We’re often told that skim milk is healthier than whole, but not if you’re trying to conceive. Here’s why, from Be Fruitful: The Essential Guide to Maximizing Fertility and Giving Birth to a Healthy Child.
This may seem contrary to everything we’ve been told about dairy consumption. We tend to be concerned about the saturated fats in dairy; however, what most of us don’t realize is that when the dairy companies remove the fat from milk, they alter its hormonal content. To prepare low-fat and nonfat dairy, whole milk is spun at high speeds to separate the fat from the water. Hormones separate differently according to their preference for fat. Estrogen and progesterone prefer fat, so that when milk is being separated, those hormones go into that layer. Androgens, insulin-like growth factor one (IGF-1), prolactin, and male hormones prefer the watery layer—hence a glass of low-fat milk gives you more male hormones and fewer female hormones. Prolactin is the hormone that induces milk production after childbirth; it also helps prevent you from getting pregnant when you’re breastfeeding, and it is present in greater amounts in skim milk. IGF-1 decreases sex hormone binding globulin, thus resulting in more circulating testosterone—another fertility zapper.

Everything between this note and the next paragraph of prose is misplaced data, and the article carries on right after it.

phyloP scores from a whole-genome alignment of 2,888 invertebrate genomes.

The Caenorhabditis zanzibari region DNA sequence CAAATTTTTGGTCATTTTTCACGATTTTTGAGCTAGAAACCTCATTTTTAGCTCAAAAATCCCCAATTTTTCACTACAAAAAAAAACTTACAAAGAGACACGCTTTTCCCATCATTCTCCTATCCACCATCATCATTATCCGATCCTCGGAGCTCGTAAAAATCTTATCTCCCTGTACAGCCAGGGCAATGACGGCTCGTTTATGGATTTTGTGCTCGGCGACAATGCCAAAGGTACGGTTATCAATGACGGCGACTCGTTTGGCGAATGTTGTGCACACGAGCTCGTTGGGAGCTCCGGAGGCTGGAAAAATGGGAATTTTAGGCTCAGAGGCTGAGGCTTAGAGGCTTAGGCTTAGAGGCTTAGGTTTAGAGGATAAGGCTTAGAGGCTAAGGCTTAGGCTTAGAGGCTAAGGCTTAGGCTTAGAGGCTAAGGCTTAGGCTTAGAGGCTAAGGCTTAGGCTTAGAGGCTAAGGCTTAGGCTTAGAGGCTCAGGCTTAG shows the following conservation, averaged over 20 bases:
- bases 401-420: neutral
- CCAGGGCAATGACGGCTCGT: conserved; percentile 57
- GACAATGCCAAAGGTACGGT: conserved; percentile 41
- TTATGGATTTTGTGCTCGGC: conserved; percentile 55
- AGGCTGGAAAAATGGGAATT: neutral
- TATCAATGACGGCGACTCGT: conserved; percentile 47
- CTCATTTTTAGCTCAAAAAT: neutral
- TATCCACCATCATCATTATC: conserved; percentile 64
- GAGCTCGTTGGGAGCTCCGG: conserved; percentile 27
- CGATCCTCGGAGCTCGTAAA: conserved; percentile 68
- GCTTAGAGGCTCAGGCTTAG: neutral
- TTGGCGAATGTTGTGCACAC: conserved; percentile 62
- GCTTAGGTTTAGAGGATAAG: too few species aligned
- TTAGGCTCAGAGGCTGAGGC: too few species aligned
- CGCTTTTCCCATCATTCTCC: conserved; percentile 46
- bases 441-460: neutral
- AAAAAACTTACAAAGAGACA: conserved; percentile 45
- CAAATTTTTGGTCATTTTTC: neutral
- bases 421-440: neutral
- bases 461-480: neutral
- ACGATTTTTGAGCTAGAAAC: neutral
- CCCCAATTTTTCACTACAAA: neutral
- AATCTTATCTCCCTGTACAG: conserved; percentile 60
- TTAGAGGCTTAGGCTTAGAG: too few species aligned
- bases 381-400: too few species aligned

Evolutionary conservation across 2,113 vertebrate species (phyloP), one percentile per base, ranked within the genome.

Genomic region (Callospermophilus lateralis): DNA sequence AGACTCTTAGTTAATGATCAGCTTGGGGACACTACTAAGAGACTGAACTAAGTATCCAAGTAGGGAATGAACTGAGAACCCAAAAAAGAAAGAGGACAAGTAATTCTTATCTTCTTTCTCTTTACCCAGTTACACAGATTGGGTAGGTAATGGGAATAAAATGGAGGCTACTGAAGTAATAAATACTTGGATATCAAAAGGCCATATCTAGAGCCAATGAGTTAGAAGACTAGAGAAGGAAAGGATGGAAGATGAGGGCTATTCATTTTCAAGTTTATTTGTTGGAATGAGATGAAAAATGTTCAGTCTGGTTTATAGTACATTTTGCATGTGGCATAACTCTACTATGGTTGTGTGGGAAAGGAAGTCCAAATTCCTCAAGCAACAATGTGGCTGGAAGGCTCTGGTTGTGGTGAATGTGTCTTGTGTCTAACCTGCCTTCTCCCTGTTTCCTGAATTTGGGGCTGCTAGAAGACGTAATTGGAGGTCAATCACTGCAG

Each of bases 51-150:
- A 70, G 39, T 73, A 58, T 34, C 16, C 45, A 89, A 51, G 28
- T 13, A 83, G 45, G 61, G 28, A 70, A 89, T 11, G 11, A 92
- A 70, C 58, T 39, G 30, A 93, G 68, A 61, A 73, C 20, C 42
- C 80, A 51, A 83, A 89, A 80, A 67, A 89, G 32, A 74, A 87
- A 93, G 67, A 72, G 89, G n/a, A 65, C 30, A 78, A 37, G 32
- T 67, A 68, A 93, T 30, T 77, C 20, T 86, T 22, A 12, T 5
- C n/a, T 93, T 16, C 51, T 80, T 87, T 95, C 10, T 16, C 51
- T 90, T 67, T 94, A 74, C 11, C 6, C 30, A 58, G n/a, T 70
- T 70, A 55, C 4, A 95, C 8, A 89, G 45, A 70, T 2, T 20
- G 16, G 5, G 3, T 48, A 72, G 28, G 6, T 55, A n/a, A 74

If this were not problematic enough, consider what is added back into skim milk once it’s separated. Skim milk usually has a bluish tint, which the dairy companies feel is unappealing to consumers. Usually they add either nonfat milk powder or whey protein to get rid of the blue color. There is evidence that when animals’ diets are enriched with whey protein, its androgenic effects decrease fertility.
Another important milk consideration is that in the United States, we milk pregnant cows very far into gestation. This is not traditional milking practice, but for the most part, farmers in this country are trying to maximize profits from their cattle. Since cows are mammals, when they advance in pregnancy, they have a lot of hormones circulating in their milk; this is perfectly “natural” for all mammals, but does not make for an ideal beverage for humans. Even organic dairies tend to milk the cows deep into pregnancy. One great source of information about milking practices is Cornucopia.org, which rates dairies. Some states don’t have a single dairy that follows the better organic dairy-farming practices.
An alternative to cows’ milk is goats’ or sheep’s milk products. Animal husbandry practices are not (yet) a problem for these animals. While not everyone likes the taste of goats’ milk, the cheeses from it and sheep’s milk are delicious and widely available. You’ll also have an easier time finding healthier yogurts made from goats’ and sheep’s milk because yogurt is easier to ship.